We all have tea towels in our kitchen drawer reminding us of the places we travelled to on holidays but Glenn Cooke's remarkable collection of 1500 souvenir textiles probably trumps any pile we have stashed.
Believed to be the only one of its kind in the world, they have been collected by Mr Cooke, a social historian and curator, since the 1950s and tell much of Queensland's history on their linen.
He said his interest was first piqued by a tea towel with Brisbane's Story Bridge on it.
"Everyone knows the Sydney Harbour Bridge but it took a while for the Story Bridge to become established as the primary icon of Brisbane, thanks to Expo and the City Cats," he said.
"It prompted me to look closer at what tea towels tell us about Queensland.
"It's the most distinctive state because it's a tropical state - we have sugar cane, pineapples, and poincianas, that say summer in Queensland, like nothing else.
"And Australia and New Zealand have taken on tea towels with a passion not found anywhere else in the world."
Mr Cooke, who grew up in Blackall where his father was a shearer, said he had searched the great cultural institutions of the world and found that, at most, they had only a handful of tea towels, and none had such a comprehensive focus.
The collection has examples from Birdsville to Thursday Island, and 200 of them make up a Queensland to a T exhibition that goes on display at State Library of Queensland from August 6.
Arts Minister Leeanne Enoch said the exhibition was set to bring back memories for many visitors, featuring tea towels that were part of advertising promotions, souvenir tea towels showing maps and historic locations, and others that depict local flora and wildlife.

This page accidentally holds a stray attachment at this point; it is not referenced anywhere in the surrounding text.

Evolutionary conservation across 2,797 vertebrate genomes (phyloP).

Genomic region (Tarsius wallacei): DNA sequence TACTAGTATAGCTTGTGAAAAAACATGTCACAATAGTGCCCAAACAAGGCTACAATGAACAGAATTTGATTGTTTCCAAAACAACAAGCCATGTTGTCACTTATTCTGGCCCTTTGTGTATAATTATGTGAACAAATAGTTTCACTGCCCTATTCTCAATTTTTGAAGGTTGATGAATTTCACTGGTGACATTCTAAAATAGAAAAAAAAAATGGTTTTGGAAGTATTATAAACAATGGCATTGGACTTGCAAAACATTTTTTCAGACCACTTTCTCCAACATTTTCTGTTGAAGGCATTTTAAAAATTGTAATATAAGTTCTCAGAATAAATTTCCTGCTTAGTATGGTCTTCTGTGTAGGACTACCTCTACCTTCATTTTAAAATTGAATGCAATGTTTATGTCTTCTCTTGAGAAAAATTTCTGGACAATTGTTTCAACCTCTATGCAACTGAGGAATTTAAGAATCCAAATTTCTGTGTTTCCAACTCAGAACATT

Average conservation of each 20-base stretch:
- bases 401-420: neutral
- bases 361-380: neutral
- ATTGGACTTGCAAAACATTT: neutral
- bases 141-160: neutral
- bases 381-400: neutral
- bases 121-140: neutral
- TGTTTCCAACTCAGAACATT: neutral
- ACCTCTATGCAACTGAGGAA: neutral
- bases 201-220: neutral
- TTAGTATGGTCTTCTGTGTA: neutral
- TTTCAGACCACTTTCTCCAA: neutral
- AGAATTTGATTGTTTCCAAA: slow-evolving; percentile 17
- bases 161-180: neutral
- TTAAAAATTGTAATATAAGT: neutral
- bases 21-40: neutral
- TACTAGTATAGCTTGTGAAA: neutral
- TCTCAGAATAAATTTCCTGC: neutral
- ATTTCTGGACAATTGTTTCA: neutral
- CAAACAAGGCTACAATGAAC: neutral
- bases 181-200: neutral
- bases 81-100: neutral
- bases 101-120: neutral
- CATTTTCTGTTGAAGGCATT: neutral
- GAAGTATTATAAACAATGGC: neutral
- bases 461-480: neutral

"Some tea towels even feature unique works by First Nations artists from Queensland, such as Thancoupie's stunning Peetheree, the willy wagtail and the beautiful crocodile design created by Cairns-based artist Jenuarrie, both printed by Reef Productions."
Mr Cooke said his favourite was the one of a girl in a bikini that showed when people stopped referring to the north coast and south coast, and Gold and Sunshine Coast became the terminology.
"It changed in 1959, the Queensland centenary," he said. "It's a really transitional work."
And unlike probably 95 per cent of the tea towels in the collection, it's signed with the designer's name.
Mr Cooke found a lot of his tea towels on eBay, in op shops and antique markets, and said he probably paid an average of $20 for each of them.
"Sometimes I get gazumped online," he said, highlighting that it's a hobby shared by many.
Many of the tea towels were originally made of Irish linen by well-known textile mills such as the family-owned Samuel Lamont & Sons Ltd in Antrim.
In the 1960s and 1970s Dennis Lamont travelled around Queensland by rail to persuade local businesses to buy their product as a promotional tool.
When he returned to Northern Ireland, Lamont's designers would create their interpretations of the Sunshine State and ship them to Australia.
Exhibition curator Jacinta Sutton said that at a time when commercial airline travel was taking off, these tea towels helped sell a certain idea of Queensland attractions, particularly the Great Barrier Reef and the Gold Coast, to domestic and overseas tourists.
According to State Librarian and CEO Vicki McDonald AM, tea towels were the ultimate holiday souvenir and keenly avoided by children at washing-up time.
"For the State Library the humble tea towel helps us uncover Queensland's unique history in fun and fascinating ways."
Mr Cooke is a former research curator, Queensland Heritage, at the Queensland Art Gallery where he retired after 32 years, being appointed the first Curator of Decorative Arts in 1981, and is still collecting tea towels.
"I'll stop when I get to 2000," he said. "That's about 350 to go."
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